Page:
In 1823, Geauga County farmers and villagers gathered for the state’s first ever county fair, thus inaugurating a great Ohio tradition: deep-fried food on a stick.
OK, battered foodstuffs dipped in boiling fat are relatively new, but the essence of the fair experience has changed little in nearly 200 years. The fair is about animals, arts and crafts, pies, produce and sewing projects, vendors hawking kitchen gadgets and the pitchman who claims he can guess our weight. Fairs are an annual embodiment of simple, wholesome, homespun fun.
Part of the fun is they’re affordable. Howard Call of the Ohio Fair Managers Association said, “The worse the economy, the better fairs seem to do.” In the midst of the downturn, fair attendance has held up because they’re a good family entertainment value.
Big crowds help more than just the fair. An independent study of the Ohio Expo Center and State Fair documented that in a single year, visitors spent $478 million in the community, generated more than $14.6 million in tax revenues and supported 4,600 jobs. If county and independent fairs could generate similar, proportionate results, fairs and fairgrounds would be valuable community assets.
They’re also a good place to get to know your neighbors. The fair showcases your community’s small shops and big businesses, its neighborhood associations, school groups, youth organizations, clubs and churches. The fair is where you can make new contacts and new friends, a place to become better acquainted with your community, including your local family farmers.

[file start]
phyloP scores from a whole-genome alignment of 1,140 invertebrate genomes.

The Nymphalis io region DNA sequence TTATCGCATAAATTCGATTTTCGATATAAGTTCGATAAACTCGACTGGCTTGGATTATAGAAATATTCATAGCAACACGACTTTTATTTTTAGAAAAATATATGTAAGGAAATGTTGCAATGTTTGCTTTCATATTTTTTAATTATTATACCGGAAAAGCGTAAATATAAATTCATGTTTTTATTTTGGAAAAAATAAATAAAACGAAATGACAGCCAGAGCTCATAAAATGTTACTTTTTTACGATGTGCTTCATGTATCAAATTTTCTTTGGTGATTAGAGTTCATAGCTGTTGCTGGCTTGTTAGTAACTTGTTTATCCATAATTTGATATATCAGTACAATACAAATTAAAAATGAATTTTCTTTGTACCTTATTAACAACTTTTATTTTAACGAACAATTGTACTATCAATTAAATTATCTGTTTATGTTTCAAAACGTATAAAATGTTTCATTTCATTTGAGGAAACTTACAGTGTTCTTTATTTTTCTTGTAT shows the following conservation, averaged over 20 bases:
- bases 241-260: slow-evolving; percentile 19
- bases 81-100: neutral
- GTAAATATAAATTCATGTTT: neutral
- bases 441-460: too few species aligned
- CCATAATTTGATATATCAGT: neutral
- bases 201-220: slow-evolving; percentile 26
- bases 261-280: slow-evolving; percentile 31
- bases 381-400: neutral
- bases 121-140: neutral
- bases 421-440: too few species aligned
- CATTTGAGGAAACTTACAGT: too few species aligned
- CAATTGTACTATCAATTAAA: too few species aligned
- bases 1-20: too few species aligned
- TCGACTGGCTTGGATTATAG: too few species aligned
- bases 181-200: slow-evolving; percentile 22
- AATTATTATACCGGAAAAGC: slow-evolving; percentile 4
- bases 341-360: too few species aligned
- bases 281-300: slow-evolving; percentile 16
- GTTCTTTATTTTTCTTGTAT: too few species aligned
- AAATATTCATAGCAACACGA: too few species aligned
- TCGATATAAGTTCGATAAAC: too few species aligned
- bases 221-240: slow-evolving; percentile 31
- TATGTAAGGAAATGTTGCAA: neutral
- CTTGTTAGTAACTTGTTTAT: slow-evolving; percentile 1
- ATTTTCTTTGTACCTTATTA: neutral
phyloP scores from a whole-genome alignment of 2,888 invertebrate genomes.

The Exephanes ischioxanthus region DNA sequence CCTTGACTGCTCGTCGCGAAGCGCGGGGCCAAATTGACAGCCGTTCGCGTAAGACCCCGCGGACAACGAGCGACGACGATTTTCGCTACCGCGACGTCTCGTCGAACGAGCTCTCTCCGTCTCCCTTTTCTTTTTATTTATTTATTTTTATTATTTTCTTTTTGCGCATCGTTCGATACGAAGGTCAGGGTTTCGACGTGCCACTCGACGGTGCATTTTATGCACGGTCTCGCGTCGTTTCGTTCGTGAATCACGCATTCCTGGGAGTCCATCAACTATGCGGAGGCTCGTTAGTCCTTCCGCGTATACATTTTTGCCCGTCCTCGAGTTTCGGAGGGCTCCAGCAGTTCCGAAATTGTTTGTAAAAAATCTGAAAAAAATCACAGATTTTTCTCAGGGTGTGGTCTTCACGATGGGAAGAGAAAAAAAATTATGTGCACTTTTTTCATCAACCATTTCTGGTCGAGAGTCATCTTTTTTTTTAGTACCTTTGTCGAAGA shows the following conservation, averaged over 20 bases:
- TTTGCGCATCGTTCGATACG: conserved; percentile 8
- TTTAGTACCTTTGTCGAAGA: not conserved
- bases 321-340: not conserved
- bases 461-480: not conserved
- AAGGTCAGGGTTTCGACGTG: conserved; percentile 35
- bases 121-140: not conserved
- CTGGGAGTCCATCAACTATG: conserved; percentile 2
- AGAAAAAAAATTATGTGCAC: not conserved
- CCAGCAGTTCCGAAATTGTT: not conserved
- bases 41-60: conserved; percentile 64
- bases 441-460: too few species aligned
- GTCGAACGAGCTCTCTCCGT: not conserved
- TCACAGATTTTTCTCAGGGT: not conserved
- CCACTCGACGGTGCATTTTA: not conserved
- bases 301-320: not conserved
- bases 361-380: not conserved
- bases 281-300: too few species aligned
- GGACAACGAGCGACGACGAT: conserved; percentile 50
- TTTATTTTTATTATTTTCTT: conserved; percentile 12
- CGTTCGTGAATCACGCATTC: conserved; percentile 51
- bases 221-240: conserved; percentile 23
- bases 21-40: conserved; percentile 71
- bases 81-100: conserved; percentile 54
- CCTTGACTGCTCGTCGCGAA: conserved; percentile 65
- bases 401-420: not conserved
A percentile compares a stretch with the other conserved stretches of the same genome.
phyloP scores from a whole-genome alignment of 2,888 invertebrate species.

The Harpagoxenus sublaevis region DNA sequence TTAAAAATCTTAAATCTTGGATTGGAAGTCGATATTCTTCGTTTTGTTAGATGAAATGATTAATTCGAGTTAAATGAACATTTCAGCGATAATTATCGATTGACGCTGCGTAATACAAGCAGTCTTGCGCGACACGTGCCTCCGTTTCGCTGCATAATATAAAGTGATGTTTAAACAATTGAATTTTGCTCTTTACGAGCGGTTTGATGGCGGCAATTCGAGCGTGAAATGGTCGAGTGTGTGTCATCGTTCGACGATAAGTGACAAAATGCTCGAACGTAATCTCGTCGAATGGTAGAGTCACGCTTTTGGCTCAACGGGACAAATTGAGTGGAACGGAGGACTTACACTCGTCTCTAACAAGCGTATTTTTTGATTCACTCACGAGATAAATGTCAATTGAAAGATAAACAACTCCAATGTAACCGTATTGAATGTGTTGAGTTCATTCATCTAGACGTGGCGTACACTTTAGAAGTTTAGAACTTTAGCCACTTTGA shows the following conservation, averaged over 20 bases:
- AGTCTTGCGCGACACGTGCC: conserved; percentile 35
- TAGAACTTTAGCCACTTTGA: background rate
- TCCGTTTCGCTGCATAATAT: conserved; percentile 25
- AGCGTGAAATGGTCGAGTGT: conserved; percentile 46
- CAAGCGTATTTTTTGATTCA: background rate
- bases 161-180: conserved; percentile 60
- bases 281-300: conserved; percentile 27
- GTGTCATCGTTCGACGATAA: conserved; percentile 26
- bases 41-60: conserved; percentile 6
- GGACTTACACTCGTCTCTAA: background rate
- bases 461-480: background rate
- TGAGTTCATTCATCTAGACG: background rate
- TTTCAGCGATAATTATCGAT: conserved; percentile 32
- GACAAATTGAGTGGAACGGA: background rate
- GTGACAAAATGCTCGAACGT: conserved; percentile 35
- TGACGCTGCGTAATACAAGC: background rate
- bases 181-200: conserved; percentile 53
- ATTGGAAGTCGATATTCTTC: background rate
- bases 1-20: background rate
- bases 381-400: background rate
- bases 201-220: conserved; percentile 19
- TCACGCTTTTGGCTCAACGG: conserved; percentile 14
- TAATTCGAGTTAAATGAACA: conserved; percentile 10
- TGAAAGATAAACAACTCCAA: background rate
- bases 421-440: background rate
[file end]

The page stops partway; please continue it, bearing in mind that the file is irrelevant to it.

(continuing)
Consider this your official invitation to get out of the grandstand and off the midway and immerse yourself in all things agrarian. Come see the cows, pigs, sheep, chickens, horses, rabbits, fruits, flowers, veggies and grains. But mostly, come meet your fellow Farm Bureau members who raise them.
You’re also invited to the Land and Living exhibit at the Ohio State Fair. Farm Bureau hosts it in the Nationwide Ag and Hort Building just east of the giant slide. While the kids watch chicks hatch, pedal a tractor, plant a flower and enjoy other free, fun things, you can tell us what’s on your mind about food and farming.
There’s one last thing to check out at the fair: Your future president, or at least your future county commissioner, or the next Steve Jobs or Stephen Hawking. The fair is about developing leaders. Young people in 4-H and FFA who commit to fair projects and volunteer for fair activities are learning responsibility, creativity and curiosity; they’re discovering the value of cooperation and the importance of respect. These are the life-skills we want in our political, business and social leaders. They’re the skills gained through the fair experience.
In case it hasn’t shown, I’m a pretty big supporter of Ohio’s fairs. They’re fun, important, and in some cases can use your help. Talk to your local fair leaders, find out their needs and then work through Farm Bureau to make a difference. Maybe you could organize volunteers to spruce up the fairgrounds or convince local business leaders to provide corporate sponsorships. Whatever your contribution, you’ll be supporting an institution as relevant today as it was two centuries ago.
So, I’ll see you at the fair, but don’t be surprised if I’ve not had the crunchy-crusted peanut butter and chocolate dipped bacon. I just won’t have any room after my corn dog, elephant ear, fair fries and lemon shake. Well, maybe after the Tilt-A-Whirl.